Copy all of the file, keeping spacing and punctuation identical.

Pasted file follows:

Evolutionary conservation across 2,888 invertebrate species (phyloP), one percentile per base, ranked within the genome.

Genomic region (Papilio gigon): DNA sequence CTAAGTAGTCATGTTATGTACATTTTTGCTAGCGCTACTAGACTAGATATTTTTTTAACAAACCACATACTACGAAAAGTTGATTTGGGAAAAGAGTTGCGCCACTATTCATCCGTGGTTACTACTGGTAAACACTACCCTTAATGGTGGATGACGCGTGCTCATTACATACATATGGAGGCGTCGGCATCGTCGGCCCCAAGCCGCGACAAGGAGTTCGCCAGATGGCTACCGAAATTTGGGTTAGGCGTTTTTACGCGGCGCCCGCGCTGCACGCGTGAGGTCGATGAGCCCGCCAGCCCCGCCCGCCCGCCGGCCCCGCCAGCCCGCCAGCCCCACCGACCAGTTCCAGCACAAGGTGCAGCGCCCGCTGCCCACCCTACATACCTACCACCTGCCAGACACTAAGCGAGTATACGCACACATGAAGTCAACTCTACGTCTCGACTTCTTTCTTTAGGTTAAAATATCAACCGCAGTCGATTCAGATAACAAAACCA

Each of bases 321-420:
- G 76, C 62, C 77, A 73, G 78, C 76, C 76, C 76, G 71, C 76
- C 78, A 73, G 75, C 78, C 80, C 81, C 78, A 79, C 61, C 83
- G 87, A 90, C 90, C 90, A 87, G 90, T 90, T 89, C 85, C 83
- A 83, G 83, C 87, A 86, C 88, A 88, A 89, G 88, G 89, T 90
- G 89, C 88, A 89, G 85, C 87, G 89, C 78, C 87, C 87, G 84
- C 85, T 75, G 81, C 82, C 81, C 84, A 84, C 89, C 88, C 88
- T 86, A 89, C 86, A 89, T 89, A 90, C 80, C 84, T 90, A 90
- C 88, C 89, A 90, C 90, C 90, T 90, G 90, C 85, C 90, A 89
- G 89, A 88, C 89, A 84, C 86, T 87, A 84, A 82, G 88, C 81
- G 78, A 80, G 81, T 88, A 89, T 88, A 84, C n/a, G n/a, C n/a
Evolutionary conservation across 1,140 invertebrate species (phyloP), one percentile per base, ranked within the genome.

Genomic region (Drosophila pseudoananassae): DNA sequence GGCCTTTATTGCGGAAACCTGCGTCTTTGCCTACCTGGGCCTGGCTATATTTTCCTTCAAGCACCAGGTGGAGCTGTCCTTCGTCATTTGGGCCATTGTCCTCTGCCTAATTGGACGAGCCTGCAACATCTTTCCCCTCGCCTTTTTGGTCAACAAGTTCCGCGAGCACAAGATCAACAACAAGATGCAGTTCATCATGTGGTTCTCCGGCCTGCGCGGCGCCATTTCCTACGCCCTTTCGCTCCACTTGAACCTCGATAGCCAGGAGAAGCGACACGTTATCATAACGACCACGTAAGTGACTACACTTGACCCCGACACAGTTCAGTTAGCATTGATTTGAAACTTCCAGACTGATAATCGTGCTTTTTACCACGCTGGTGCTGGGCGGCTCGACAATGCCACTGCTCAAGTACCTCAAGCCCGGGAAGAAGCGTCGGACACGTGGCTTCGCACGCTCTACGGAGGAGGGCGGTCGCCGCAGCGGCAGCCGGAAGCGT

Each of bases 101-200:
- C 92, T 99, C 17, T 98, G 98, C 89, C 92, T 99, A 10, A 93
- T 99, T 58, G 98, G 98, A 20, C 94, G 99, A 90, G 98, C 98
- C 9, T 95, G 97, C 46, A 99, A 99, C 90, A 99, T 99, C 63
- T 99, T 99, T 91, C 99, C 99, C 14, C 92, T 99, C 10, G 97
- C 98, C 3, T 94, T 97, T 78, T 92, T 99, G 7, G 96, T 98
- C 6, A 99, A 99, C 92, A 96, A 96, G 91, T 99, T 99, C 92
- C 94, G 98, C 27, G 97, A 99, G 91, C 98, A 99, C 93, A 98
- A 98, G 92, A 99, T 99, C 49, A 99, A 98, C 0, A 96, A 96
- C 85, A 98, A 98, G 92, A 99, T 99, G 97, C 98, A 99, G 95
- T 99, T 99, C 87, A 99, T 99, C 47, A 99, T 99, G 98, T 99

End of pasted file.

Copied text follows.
Evolutionary conservation across 2,888 invertebrate species (phyloP), one percentile per base, ranked within the genome.

Genomic region (Papilio gigon): DNA sequence CTAAGTAGTCATGTTATGTACATTTTTGCTAGCGCTACTAGACTAGATATTTTTTTAACAAACCACATACTACGAAAAGTTGATTTGGGAAAAGAGTTGCGCCACTATTCATCCGTGGTTACTACTGGTAAACACTACCCTTAATGGTGGATGACGCGTGCTCATTACATACATATGGAGGCGTCGGCATCGTCGGCCCCAAGCCGCGACAAGGAGTTCGCCAGATGGCTACCGAAATTTGGGTTAGGCGTTTTTACGCGGCGCCCGCGCTGCACGCGTGAGGTCGATGAGCCCGCCAGCCCCGCCCGCCCGCCGGCCCCGCCAGCCCGCCAGCCCCACCGACCAGTTCCAGCACAAGGTGCAGCGCCCGCTGCCCACCCTACATACCTACCACCTGCCAGACACTAAGCGAGTATACGCACACATGAAGTCAACTCTACGTCTCGACTTCTTTCTTTAGGTTAAAATATCAACCGCAGTCGATTCAGATAACAAAACCA

Each of bases 321-420:
- G 76, C 62, C 77, A 73, G 78, C 76, C 76, C 76, G 71, C 76
- C 78, A 73, G 75, C 78, C 80, C 81, C 78, A 79, C 61, C 83
- G 87, A 90, C 90, C 90, A 87, G 90, T 90, T 89, C 85, C 83
- A 83, G 83, C 87, A 86, C 88, A 88, A 89, G 88, G 89, T 90
- G 89, C 88, A 89, G 85, C 87, G 89, C 78, C 87, C 87, G 84
- C 85, T 75, G 81, C 82, C 81, C 84, A 84, C 89, C 88, C 88
- T 86, A 89, C 86, A 89, T 89, A 90, C 80, C 84, T 90, A 90
- C 88, C 89, A 90, C 90, C 90, T 90, G 90, C 85, C 90, A 89
- G 89, A 88, C 89, A 84, C 86, T 87, A 84, A 82, G 88, C 81
- G 78, A 80, G 81, T 88, A 89, T 88, A 84, C n/a, G n/a, C n/a
Evolutionary conservation across 1,140 invertebrate species (phyloP), one percentile per base, ranked within the genome.

Genomic region (Drosophila pseudoananassae): DNA sequence GGCCTTTATTGCGGAAACCTGCGTCTTTGCCTACCTGGGCCTGGCTATATTTTCCTTCAAGCACCAGGTGGAGCTGTCCTTCGTCATTTGGGCCATTGTCCTCTGCCTAATTGGACGAGCCTGCAACATCTTTCCCCTCGCCTTTTTGGTCAACAAGTTCCGCGAGCACAAGATCAACAACAAGATGCAGTTCATCATGTGGTTCTCCGGCCTGCGCGGCGCCATTTCCTACGCCCTTTCGCTCCACTTGAACCTCGATAGCCAGGAGAAGCGACACGTTATCATAACGACCACGTAAGTGACTACACTTGACCCCGACACAGTTCAGTTAGCATTGATTTGAAACTTCCAGACTGATAATCGTGCTTTTTACCACGCTGGTGCTGGGCGGCTCGACAATGCCACTGCTCAAGTACCTCAAGCCCGGGAAGAAGCGTCGGACACGTGGCTTCGCACGCTCTACGGAGGAGGGCGGTCGCCGCAGCGGCAGCCGGAAGCGT

Each of bases 101-200:
- C 92, T 99, C 17, T 98, G 98, C 89, C 92, T 99, A 10, A 93
- T 99, T 58, G 98, G 98, A 20, C 94, G 99, A 90, G 98, C 98
- C 9, T 95, G 97, C 46, A 99, A 99, C 90, A 99, T 99, C 63
- T 99, T 99, T 91, C 99, C 99, C 14, C 92, T 99, C 10, G 97
- C 98, C 3, T 94, T 97, T 78, T 92, T 99, G 7, G 96, T 98
- C 6, A 99, A 99, C 92, A 96, A 96, G 91, T 99, T 99, C 92
- C 94, G 98, C 27, G 97, A 99, G 91, C 98, A 99, C 93, A 98
- A 98, G 92, A 99, T 99, C 49, A 99, A 98, C 0, A 96, A 96
- C 85, A 98, A 98, G 92, A 99, T 99, G 97, C 98, A 99, G 95
- T 99, T 99, C 87, A 99, T 99, C 47, A 99, T 99, G 98, T 99